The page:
Wrexham FC pop museum is a winner after finding Dixie’s long lost shirt


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A pop up museum to celebrate the history of Wrexham Football Club has been honoured with a national award.

The museum was set up at the Eagles Meadow shopping centre as part of the club’s 150th anniversary celebrations – and even helped find a long lost shirt belonging to the legendary former centre forward and manager, Dixie McNeil.

The museum scored and came out on top with the judges in the events category at the prestigious Purple Apple Awards.

The annual accolades run by the British Council of Shopping Centres (BCSC), recognise and reward effective shopping and town centre marketing within the UK retail property sector.

The project was masterminded by Sally Sookia, an Associate Director of the Bewonder agency, who is in charge of marketing at Eagles Meadow.

She said: “We are all very proud the Wrexham FC pop up museum was honoured at the Purple Apple Awards which are effectively the Oscars of the shopping centre industry.

“Although I was the lucky one who collected the award on stage, I would like to stress it was a big team effort and I would like to pay tribute to the centre manager Kevin Critchley and his team at Eagles Meadow for their enthusiastic contribution.”

The project kicked off with an appeal for memorabilia to bring to life the history of the club which was established in 1864, making it the oldest in Wales and the third oldest in the world.

The Racecourse is the world’s oldest international football ground still in use while the first international match was played there in 1877 when Scotland played Wales.

Scores of fans queued patiently for the turnstiles at the official opening last May.

The then Mayor of Wrexham, Cllr Alan Edwards, was joined by club legend Dixie McNeil, to cut the ribbon.

Another guest of honour was fans’ favourite Mickey Thomas, who scored the most famous goal in the club’s history with his free kick rocket First Division Champions Arsenal at the Racecourse in the 1992 FA Cup third round tie in 1993.

As well as memorabilia loaned by fans, the museum features interactive exhibits and free family entertainment such as table football tournaments and treasure hunts.

The museum also helped to raise money for the Wales Air Ambulance, for whom Dixie McNeil worked as the lottery manager.

Dixie, 68, had another reason to be grateful to the museum project. He was reunited with his long lost shirt.

He had appealed for help in tracing the number 9 shirt he last saw during the 1977-78 promotion season.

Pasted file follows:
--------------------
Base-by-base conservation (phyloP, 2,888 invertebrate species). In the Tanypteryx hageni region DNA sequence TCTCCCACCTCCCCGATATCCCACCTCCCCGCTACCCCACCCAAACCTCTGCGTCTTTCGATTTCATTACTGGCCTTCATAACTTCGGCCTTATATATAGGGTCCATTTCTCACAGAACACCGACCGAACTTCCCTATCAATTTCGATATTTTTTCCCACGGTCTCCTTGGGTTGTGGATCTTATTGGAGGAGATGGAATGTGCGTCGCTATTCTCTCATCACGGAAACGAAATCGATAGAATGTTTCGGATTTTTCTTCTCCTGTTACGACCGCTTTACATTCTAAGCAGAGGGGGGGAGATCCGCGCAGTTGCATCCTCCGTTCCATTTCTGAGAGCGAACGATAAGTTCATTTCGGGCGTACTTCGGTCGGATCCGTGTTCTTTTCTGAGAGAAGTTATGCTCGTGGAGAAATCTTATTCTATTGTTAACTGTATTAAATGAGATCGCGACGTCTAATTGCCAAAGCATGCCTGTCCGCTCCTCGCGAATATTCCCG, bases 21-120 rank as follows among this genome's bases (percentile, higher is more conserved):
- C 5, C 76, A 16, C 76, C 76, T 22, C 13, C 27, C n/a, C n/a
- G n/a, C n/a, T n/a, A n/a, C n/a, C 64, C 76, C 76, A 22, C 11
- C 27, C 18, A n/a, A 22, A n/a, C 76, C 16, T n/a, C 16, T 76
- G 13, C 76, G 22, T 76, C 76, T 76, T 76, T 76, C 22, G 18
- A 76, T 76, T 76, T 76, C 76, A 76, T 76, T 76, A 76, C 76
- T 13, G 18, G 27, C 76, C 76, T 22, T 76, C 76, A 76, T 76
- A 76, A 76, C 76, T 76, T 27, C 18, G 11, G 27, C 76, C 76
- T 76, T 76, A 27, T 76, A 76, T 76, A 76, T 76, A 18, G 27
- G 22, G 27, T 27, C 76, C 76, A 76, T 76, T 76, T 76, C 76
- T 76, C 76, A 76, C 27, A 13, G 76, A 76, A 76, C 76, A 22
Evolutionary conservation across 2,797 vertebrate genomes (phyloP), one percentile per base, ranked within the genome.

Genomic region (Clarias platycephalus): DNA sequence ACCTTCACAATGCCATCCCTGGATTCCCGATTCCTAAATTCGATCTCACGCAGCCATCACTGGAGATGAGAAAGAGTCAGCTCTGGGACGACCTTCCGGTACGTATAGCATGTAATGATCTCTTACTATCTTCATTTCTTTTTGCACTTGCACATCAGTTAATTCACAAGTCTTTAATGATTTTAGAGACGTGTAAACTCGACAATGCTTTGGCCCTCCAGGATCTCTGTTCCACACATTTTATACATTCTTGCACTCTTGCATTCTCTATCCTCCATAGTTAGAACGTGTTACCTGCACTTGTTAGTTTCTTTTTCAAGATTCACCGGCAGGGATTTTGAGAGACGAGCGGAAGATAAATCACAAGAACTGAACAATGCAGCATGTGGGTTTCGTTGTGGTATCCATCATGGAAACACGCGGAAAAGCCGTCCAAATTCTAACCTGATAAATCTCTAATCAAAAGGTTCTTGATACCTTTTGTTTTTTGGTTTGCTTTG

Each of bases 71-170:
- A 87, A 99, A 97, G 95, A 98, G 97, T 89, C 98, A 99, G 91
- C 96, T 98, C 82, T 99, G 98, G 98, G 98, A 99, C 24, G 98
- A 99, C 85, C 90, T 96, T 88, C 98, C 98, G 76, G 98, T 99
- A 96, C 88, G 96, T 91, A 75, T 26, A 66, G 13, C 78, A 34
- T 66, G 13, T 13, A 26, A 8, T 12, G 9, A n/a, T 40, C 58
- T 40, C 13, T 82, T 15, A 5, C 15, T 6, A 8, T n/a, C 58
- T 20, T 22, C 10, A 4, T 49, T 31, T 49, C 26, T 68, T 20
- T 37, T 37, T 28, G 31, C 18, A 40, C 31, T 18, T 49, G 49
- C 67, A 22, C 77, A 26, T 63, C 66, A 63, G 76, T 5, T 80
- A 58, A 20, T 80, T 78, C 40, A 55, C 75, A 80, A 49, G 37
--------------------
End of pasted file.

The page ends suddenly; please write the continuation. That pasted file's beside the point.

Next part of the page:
Dixie made the public plea to find the shirt as part of campaign to drum up exhibits for the museum.

He had always believed his team mate, John Lyons, who played in the final game of the season because he was injured, threw the famous shirt into the Kop after the final whistle of the last game of the season.

Thirty six years on life-long Wrexham fan Geoff Reynolds, 57, of Buckley, read of Dixie’s wish to see the shirt again.

He handed the shirt into the museum and insisted that a delighted Dixie keep it.

At the time, Dixie said: “To be perfectly honest I won’t get a better Christmas present this year. It’s amazing that Geoff saw the article about the Eagles Meadow pop-up museum in the newspaper and got in touch. I am just thrilled to bits.”

The single most famous kick in Wrexham FC’s history was also recalled at the museum.

Mickey Thomas’s thunderous free-kick against First Division Champions Arsenal at the Racecourse in the 1992 FA Cup third round tie in 1993 remains an iconic moment in the club’s history.

His wonder strike in front of a capacity 13,343 sell-out crowd has gone down in the annals of the club’s history as a fans’ favourite.

According to Mickey, he is always remembered for that one special goal.

He said: “I never get sick of seeing it to be honest. I’m proud as it is now part of FA Cup history. It’s part of the competition’s folklore now and something that will always be.”

Eagles Meadow manager Kevin Critchley was thrilled about the award.

He said: “It is richly deserved recognition for all the hard work by the staff here and especially Sally Sookia, our marketing manager, who was our team captain in relation to this project. She played a blinder.

“I am particularly pleased the museum was honoured in this way because the football club is woven into the fabric of the town and we know just how much the club means to so many people in the area.

“Wrexham folk are passionate about the club and we were delighted to play our part in the celebrations to mark the club’s 150th birthday.”

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